Hercule Poirot attends a dinner party in which one of the guests clutches his throat and suddenly dies. The cause seems to be natural until another party with most of the same guests produces another corpse.
An American movie actress, best known for playing dumb blondes, is Scotland Yard's prime suspect when her husband, Lord Edgware, is murdered. The great detective, Hercule Poirot, digs deeper into the case.
Barbara gets secret plastic surgery in Switzerland in an attempt to save her marriage to Mark, but he doesn't seem interested in meeting her. She checks in to a ski resort to wait for Mark,... See full summary »
A chorus girl comes to the realization that she is not getting any younger and that her longtime relationship with a nightclub comedian is going nowhere. She finds herself attracted to an ... See full summary »
Based on the novel by Agatha Christie. The year is 1953. The small English village of St. Mary Mead, home to Miss Jane Marple, is delighted when a big American movie company arrives to make a movie telling of the relationship between Jane Grey and Elisabeth I, starring the famous actresses Marina Rudd and Lola Brewster. Marina arrives with her husband, Jason, and when she discovers that Lola is going to be in the movie with her she hits the roof as Lola and Marina loathe each other on sight. Marina has been getting death threats and at a party at the manor house, Heather Babcock, after boring Marina with a long story, drinks a cocktail made for Marina and dies from poisoning. Everybody believes that Marina is the target but the police officer investigating the case, Inspector Craddock isn't sure so he asks Miss Marple, his aunt, to investigate... Written by
Lee Horton <Leeh@tcp.co.uk>
The flashback of Heather accepting Jason's daiquiri (as Cherry relates the tale to Miss Marple) omits her saying she's never tried one before. See more »
You seem lovely, as always. Of course, there are fewer lights on than usual. In fact, any fewer, and I'd need a seeing-eye dog.
Oh, I shouldn't bother to buy one, dear. In that wig, you could play Lassie.
Same adorable sense of humor. And I'm so glad to see that you've not only kept your GORGEOUS figure, but you've added SO MUCH to it!
What are you doing here so early, dear? I thought the plastic surgery seminar was in Switzerland.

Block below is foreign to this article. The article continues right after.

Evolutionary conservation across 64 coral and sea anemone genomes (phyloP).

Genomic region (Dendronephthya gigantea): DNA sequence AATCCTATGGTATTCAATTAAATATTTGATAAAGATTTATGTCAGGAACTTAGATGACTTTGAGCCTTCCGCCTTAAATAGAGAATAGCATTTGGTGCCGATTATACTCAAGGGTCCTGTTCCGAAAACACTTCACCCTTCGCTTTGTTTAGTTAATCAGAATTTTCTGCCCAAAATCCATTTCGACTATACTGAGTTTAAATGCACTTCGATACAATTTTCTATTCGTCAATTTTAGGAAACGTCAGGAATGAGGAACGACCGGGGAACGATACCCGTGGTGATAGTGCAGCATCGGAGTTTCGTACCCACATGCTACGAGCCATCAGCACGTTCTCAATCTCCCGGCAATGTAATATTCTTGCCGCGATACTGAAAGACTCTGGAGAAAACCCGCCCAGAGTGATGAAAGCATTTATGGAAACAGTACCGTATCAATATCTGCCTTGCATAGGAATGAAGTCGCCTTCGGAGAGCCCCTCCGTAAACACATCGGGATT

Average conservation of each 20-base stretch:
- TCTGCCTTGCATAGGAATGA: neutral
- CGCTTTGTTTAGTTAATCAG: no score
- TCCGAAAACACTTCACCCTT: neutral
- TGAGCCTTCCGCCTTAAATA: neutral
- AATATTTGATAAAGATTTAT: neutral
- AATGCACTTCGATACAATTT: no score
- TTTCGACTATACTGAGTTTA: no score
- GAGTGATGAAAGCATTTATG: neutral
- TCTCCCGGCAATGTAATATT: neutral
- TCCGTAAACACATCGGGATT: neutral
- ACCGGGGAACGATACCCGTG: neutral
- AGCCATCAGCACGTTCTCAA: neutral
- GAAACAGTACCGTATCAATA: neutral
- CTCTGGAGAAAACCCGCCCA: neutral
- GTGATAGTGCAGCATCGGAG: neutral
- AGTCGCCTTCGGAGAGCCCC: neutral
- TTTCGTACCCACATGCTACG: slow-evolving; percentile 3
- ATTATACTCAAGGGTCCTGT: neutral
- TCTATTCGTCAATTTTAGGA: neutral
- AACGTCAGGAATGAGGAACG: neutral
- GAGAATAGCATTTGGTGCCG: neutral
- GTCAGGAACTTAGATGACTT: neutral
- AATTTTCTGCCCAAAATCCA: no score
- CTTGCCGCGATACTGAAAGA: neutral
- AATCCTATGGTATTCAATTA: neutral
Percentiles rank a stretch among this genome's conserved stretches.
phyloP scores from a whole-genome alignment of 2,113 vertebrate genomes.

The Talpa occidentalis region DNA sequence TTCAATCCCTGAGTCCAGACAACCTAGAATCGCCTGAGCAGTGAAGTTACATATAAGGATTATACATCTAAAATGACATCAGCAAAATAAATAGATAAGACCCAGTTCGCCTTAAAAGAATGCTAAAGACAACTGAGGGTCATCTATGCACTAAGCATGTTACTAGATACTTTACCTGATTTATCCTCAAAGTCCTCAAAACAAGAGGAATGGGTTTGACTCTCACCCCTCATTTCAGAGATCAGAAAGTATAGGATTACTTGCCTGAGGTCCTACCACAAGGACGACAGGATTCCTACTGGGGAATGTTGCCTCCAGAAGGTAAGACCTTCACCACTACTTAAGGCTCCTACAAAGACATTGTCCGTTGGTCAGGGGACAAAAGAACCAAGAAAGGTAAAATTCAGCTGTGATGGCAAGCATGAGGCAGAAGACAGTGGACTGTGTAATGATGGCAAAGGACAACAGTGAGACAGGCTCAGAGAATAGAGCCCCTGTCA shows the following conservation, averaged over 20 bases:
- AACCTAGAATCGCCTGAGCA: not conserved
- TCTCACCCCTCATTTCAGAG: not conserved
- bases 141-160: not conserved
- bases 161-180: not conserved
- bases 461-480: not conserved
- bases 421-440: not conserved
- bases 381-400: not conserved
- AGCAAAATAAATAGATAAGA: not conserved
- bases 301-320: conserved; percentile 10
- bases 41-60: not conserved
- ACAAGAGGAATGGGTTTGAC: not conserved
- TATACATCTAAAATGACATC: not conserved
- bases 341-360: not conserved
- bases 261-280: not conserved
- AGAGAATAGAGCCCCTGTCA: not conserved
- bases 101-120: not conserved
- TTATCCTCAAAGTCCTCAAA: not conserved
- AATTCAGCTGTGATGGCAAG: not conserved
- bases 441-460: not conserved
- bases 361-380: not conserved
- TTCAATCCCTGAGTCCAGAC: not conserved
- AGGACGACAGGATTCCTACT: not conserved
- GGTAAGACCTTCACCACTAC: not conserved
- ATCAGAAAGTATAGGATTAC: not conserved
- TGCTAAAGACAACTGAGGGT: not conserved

Actually, darling, I couldn't wait to begin our little movie. ...
[...] See more »
I have only bought 3 movies in my life, and this is one of them (the other two were: "Victor/Victoria" and "The Emerald Forest".
In another very memorable movie, "Misery", the Kathy Bates character goes into a tirade about how some of the Saturday serials she saw as a kid "didn't play fair with the audience". In contrast, "The Mirror Crack'd" respects the audience's intelligence. When you find out the reason for the murder in this movie, and who did it, the explanation makes perfect sense. Too many other mystery movies seem to revel in keeping the audience in the dark the whole time, and then "pull a fast one" when it comes time to reveal who did the murder and why. "The Mirror Crack'd" is far too cleverly written to ever be guilty of this.
Elizabeth Taylor plays an American actress desperately attempting a comeback after a personal tragedy not only devastated her career but her life as well. Rock Hudson plays her husband, who will be directing her big comeback movie.
Kim Novak is her bitter arch rival. Among other great lines of dialogue, one jab at Taylor is particularly scathing. In a rivalry reminiscent of Joan Crawford and Bette Davis, Kim Novak tries to publicly humiliate Taylor's character by saying, "Darling, not only have you kept your beautiful figure, but you've added so much to it" (I hope I'm remembering that line correctly)
Ms. Taylor gives a remarkable performance here. Her character is emotionally brittle, and just like watercolor paints blend together in odd and interesting combinations when mixed with water, her emotions seamlessly and fluidly change from one second to the next. Taylor's performance is perfectly in synch with the tone of this movie.
Chicago Tribune movie critic, Roger Ebert, once began a movie review by saying, "I hated this movie. I hated everything about this movie". I would like to end my movie review by saying, "I loved this movie. I loved everything about this movie".
Addendum, February 11, 2007 I am staying at the beautiful Hotel Marrols in Bratislava (Slovakia), and can you believe that The Mirror Crack'd is one of the 61 movies they offer? What am amazing coincidence!
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